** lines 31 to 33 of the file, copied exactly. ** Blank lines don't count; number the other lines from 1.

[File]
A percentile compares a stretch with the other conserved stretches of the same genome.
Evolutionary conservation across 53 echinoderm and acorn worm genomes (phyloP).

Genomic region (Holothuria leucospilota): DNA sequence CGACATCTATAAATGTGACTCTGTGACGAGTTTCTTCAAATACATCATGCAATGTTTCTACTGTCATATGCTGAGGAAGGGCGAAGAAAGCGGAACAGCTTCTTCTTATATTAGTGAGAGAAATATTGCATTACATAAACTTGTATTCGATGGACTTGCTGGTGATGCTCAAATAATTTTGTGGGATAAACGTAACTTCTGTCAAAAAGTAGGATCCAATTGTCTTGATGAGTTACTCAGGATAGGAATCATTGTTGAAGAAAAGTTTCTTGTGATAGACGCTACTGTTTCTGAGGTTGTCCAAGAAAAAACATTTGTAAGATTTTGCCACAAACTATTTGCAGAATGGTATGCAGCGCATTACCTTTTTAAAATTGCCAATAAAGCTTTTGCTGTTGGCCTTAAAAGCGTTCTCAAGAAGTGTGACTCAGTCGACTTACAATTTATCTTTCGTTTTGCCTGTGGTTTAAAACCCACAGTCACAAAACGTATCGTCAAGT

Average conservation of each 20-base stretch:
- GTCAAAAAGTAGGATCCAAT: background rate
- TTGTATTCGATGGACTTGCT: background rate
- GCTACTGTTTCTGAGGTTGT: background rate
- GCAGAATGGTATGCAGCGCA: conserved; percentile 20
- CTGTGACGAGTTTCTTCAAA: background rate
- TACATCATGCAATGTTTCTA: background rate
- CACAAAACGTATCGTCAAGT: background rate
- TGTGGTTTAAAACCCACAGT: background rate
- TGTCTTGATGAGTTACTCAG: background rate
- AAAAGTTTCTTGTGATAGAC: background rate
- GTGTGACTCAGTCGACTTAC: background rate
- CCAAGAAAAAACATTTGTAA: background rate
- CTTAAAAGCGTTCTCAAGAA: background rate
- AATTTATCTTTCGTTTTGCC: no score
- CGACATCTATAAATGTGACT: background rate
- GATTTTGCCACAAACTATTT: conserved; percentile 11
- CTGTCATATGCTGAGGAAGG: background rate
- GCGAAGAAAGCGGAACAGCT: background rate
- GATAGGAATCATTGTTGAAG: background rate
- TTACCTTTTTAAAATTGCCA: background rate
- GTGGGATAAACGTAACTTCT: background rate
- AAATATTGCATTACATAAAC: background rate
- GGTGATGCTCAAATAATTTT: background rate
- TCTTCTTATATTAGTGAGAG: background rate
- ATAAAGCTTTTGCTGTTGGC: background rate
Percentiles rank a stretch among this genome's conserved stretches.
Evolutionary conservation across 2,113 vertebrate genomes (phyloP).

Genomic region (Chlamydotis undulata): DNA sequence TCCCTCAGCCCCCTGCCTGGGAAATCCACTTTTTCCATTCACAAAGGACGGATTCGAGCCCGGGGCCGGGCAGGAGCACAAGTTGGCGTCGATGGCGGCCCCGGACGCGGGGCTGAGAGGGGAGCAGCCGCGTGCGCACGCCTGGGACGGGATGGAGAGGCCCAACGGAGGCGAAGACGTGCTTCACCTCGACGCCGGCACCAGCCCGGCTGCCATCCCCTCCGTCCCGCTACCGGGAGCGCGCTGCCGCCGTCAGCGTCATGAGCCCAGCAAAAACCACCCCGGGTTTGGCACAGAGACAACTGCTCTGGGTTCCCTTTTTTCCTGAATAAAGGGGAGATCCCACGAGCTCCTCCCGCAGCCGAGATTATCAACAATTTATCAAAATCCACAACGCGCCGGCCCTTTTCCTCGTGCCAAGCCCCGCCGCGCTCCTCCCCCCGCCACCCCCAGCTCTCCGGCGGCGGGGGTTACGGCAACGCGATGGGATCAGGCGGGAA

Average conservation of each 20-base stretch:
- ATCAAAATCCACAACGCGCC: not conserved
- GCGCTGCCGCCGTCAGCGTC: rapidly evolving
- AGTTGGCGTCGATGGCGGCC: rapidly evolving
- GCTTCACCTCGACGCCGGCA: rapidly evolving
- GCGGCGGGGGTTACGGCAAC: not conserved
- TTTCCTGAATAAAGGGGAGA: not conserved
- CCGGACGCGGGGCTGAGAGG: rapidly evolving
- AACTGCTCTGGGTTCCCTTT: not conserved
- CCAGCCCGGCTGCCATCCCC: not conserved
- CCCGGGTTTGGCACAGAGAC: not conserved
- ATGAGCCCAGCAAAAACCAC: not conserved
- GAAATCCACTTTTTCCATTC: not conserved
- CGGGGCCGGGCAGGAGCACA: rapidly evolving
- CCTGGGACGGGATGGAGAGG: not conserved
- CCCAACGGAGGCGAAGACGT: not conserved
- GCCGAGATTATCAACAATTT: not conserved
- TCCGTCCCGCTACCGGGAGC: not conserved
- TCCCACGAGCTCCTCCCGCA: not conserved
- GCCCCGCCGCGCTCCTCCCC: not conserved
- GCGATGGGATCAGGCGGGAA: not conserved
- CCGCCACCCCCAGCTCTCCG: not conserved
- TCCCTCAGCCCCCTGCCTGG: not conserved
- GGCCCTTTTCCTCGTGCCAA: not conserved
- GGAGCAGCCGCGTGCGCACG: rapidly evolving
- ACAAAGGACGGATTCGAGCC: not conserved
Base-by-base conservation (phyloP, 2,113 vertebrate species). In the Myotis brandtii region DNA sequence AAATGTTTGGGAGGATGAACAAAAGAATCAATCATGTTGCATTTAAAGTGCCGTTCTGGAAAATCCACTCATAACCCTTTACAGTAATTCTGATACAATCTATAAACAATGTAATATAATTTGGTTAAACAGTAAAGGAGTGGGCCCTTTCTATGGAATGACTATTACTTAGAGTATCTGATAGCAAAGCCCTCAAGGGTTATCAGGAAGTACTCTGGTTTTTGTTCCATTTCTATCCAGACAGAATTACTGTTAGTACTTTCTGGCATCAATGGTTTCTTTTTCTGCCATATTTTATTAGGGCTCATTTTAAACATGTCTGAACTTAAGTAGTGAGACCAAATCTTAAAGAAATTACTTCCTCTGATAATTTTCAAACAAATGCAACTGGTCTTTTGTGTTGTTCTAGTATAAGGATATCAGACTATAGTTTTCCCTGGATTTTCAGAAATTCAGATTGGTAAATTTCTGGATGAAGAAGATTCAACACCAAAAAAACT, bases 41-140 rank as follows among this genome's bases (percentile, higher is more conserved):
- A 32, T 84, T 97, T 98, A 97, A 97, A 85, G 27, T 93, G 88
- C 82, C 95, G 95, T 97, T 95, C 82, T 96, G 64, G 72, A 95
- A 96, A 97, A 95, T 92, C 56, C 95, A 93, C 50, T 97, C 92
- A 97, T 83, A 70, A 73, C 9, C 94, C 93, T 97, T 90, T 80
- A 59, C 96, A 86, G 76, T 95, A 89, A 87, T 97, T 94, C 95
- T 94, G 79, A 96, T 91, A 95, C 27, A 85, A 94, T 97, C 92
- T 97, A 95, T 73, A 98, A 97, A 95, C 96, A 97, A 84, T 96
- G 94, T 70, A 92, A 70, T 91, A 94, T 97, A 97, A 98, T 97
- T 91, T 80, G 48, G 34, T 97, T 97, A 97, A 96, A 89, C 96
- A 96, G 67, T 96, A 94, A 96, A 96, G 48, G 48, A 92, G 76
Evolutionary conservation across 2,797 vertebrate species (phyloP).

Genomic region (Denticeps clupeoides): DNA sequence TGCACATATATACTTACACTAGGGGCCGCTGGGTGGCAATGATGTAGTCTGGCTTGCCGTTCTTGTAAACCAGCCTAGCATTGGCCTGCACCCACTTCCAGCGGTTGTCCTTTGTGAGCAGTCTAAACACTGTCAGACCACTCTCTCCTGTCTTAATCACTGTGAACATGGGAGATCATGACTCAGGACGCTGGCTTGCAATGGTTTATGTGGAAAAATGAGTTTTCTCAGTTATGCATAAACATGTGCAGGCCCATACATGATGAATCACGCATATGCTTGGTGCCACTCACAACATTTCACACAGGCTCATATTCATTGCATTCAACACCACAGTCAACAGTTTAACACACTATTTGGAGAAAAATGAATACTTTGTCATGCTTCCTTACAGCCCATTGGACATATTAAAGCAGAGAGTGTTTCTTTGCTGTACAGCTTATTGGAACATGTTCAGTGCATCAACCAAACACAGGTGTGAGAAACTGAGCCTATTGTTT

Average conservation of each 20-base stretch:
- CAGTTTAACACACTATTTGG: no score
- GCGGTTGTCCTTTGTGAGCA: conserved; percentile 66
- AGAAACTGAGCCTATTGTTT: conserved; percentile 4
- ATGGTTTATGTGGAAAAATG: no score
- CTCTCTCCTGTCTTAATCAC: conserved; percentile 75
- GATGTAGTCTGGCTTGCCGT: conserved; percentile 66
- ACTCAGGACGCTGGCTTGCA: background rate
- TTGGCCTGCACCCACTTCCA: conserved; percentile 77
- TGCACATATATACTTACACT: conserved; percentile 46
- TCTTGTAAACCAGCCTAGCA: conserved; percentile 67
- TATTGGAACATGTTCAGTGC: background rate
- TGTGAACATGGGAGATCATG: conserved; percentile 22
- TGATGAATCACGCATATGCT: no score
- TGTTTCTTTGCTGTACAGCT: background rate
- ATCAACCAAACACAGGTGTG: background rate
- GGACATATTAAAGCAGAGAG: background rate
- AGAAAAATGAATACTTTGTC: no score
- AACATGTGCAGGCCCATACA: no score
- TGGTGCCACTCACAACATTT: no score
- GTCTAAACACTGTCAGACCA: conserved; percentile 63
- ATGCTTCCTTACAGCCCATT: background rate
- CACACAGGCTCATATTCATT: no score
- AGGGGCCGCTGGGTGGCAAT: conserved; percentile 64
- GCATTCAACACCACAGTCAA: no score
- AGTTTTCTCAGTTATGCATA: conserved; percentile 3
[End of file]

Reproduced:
Evolutionary conservation across 2,113 vertebrate genomes (phyloP).

Genomic region (Chlamydotis undulata): DNA sequence TCCCTCAGCCCCCTGCCTGGGAAATCCACTTTTTCCATTCACAAAGGACGGATTCGAGCCCGGGGCCGGGCAGGAGCACAAGTTGGCGTCGATGGCGGCCCCGGACGCGGGGCTGAGAGGGGAGCAGCCGCGTGCGCACGCCTGGGACGGGATGGAGAGGCCCAACGGAGGCGAAGACGTGCTTCACCTCGACGCCGGCACCAGCCCGGCTGCCATCCCCTCCGTCCCGCTACCGGGAGCGCGCTGCCGCCGTCAGCGTCATGAGCCCAGCAAAAACCACCCCGGGTTTGGCACAGAGACAACTGCTCTGGGTTCCCTTTTTTCCTGAATAAAGGGGAGATCCCACGAGCTCCTCCCGCAGCCGAGATTATCAACAATTTATCAAAATCCACAACGCGCCGGCCCTTTTCCTCGTGCCAAGCCCCGCCGCGCTCCTCCCCCCGCCACCCCCAGCTCTCCGGCGGCGGGGGTTACGGCAACGCGATGGGATCAGGCGGGAA

Average conservation of each 20-base stretch: